Leonard: After writing my first book, a dystopian Sci-Fi story about a possible Orwellian future where a homebrewer winds up running a small brewery for the ruling class, I'd have to say one of those Blichmann sorts of 3 kettle rigs. What I describe in the story that Pete Kroeger brews on has been changing my mind about stovetop brewing and everything that goes with it. All automated pumps so I don't have to do a bunch of heavy lifting at my age, and that hydraulic lift cart thing from Harbor Freight and tools where the table part goes up and down. Then I would need a good plate chiller to run into the fermenter on the lift cart. I would then find a way to get it up the couple of stairs from the garage to the man cave in front of the house, or what I'd really rather have, an exhaust hood set up in the man cave for the brew rig and a utility sink as well, then I could do it all in one place with little lifting. A couple gallons of concentrated wort is heavy when you have a bad Lumbar and hips!
Austin: What is the one piece of advice you wish someone would've given you when you first started?
Leonard: Hm...Well, build some kind of temperature controlled cabinet or something to keep initial ferment temps in check, and to develop a good brewing process asap by getting a book on home brewing before asking a lot of questions. Try mashing, at least as a partial mash experimental beer earlier on. It's not as hard or mysterious as many of us previously thought.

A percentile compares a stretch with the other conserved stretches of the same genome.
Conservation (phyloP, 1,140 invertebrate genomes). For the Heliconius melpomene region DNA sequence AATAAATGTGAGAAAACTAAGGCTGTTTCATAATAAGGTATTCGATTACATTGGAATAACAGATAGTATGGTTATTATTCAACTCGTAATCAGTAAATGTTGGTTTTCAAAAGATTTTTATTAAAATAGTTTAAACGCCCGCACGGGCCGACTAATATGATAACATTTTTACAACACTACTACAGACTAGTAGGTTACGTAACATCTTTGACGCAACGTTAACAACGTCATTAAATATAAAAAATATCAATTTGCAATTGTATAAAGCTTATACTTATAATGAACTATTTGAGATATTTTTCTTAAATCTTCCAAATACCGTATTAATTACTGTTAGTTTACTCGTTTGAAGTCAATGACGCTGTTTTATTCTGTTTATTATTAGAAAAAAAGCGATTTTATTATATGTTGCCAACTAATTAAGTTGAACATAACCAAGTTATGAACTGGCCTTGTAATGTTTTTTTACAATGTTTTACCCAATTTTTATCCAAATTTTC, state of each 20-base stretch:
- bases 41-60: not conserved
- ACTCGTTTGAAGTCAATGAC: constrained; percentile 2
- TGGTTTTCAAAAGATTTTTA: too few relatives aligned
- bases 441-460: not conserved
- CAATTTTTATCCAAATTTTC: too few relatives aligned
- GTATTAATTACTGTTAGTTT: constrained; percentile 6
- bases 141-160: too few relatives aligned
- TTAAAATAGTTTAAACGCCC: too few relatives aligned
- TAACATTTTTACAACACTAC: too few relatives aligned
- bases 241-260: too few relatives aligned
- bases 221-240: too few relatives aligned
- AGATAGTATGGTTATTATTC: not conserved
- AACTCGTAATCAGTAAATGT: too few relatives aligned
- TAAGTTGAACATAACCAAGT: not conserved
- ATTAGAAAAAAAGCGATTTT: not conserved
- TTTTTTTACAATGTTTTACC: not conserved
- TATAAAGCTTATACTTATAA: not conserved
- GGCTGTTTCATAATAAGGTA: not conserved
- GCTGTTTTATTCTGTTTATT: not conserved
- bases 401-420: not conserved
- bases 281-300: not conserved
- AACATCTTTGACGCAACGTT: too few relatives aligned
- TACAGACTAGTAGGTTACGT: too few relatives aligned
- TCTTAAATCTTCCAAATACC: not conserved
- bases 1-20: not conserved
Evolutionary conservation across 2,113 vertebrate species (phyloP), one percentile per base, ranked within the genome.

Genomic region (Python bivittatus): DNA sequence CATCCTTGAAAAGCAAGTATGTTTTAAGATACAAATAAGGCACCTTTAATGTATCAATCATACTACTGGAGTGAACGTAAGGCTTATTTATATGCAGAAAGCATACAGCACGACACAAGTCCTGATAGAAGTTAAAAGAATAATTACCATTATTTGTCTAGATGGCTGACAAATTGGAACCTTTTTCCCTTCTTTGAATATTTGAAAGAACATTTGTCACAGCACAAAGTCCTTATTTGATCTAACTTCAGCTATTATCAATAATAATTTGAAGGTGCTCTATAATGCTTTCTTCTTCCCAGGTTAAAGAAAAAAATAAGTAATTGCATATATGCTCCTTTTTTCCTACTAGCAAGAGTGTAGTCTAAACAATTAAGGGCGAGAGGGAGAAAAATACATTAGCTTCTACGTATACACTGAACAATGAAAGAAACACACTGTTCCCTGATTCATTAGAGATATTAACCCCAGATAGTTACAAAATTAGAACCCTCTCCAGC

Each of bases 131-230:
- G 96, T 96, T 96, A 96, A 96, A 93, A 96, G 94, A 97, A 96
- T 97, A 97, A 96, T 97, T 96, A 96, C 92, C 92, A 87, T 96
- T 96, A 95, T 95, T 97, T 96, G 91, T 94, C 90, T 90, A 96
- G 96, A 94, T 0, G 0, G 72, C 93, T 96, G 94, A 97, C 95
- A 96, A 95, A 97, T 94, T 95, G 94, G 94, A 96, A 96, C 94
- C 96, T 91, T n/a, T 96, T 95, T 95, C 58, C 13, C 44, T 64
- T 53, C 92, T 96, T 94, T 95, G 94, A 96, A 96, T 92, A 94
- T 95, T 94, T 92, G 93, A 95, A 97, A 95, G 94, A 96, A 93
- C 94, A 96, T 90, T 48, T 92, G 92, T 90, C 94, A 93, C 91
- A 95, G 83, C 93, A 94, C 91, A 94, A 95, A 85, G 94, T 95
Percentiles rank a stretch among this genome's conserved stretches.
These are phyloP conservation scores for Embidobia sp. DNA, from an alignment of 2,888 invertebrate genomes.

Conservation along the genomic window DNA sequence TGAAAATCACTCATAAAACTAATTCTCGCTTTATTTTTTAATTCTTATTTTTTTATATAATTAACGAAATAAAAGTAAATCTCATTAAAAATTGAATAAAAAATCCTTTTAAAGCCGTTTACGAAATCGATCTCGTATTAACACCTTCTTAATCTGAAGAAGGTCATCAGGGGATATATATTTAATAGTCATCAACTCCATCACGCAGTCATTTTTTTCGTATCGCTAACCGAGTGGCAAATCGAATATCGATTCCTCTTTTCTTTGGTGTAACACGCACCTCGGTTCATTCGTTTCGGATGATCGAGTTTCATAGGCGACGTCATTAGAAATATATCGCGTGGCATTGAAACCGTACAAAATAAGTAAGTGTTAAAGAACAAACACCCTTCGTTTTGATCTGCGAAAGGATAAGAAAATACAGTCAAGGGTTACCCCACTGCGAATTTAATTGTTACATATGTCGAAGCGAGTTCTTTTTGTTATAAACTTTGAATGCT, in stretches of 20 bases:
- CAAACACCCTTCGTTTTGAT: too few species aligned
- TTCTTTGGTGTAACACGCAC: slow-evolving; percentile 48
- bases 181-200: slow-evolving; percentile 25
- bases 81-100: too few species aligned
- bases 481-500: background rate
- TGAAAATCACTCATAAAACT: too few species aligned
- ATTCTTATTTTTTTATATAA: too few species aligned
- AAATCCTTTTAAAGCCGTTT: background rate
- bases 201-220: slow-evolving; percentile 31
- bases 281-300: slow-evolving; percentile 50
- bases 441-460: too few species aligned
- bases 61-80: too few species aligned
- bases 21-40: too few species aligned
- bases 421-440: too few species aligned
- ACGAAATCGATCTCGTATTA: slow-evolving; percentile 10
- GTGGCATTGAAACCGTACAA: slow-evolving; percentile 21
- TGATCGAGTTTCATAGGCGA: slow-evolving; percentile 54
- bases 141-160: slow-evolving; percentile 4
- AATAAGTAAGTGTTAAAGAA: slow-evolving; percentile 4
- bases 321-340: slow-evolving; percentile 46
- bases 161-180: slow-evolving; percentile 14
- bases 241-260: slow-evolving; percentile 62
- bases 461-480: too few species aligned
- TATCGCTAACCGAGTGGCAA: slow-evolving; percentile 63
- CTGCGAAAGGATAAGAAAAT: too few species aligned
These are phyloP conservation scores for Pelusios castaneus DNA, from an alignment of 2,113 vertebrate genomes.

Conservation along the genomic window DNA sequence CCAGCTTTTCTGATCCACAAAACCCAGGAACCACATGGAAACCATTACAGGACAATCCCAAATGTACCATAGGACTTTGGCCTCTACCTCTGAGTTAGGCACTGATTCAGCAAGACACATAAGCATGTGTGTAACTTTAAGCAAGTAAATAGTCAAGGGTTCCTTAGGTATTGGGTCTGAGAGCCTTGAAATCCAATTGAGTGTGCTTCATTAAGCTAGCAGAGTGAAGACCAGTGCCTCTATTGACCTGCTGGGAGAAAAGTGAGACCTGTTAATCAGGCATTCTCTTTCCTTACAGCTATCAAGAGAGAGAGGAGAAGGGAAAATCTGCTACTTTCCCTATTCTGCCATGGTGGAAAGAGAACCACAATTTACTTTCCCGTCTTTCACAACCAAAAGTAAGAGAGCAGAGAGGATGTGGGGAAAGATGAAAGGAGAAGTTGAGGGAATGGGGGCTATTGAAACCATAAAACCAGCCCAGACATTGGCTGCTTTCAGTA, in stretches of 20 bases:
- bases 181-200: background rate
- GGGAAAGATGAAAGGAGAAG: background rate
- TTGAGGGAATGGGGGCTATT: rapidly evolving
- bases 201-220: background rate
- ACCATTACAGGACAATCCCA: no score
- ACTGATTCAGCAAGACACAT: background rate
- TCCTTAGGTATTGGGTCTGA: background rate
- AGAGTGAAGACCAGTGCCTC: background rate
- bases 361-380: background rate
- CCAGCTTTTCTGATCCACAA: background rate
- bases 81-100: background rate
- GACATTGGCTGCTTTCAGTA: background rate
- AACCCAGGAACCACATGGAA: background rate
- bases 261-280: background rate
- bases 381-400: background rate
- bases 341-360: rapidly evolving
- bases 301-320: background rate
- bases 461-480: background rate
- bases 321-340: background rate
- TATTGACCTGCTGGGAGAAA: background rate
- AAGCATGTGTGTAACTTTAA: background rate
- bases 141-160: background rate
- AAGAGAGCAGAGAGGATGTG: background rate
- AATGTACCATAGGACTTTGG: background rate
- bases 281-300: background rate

Also, keep a brewing notebook with as many facts as you can. Including your experiences while brewing, bottling, tasting, etc. This sort of thing is now allowing me to write a book about my journey through this happy madness!
Most of all though, relax, don't worry, and have a homebrew! Learning PATIENCE right from the start is the single most important thing I can pass on. Beyond that, if it's one thing I've learned after joining HBT is this; we are the Home Brewers. You will be assimilated...resistance is futile!
Austin: Some members may already know, and you mentioned it in this interview, but you are an author. Can you tell us more about your books and where we can find them?

The cover to Leonard's book on brewing, Tippy Tippy Tappy
Leonard: Yes, I am an author on amazon/Kindle. I've completed book one of my dystopian sci-fi series,
Time Lords 2034:The Alternate Prometheus, found here; (US link)-
I also wrote a book about my homebrewing experiences up to this point with link-backs to this sight, for example. It's called Tippy Tippy Tappy: A Journey Into Homebrewing, found here;

The homebrewing book also contains definitions and recipes, history and humor that I've encountered in this happy madness. The dystopian sci-fi books are basically about a homebrewer that finds himself running a small brewery for the well-heeled class running this planet of FEMA camps and The New World Order. Sort of an Orwellian 4th Reich world the beginnings of which are all over YouTube now.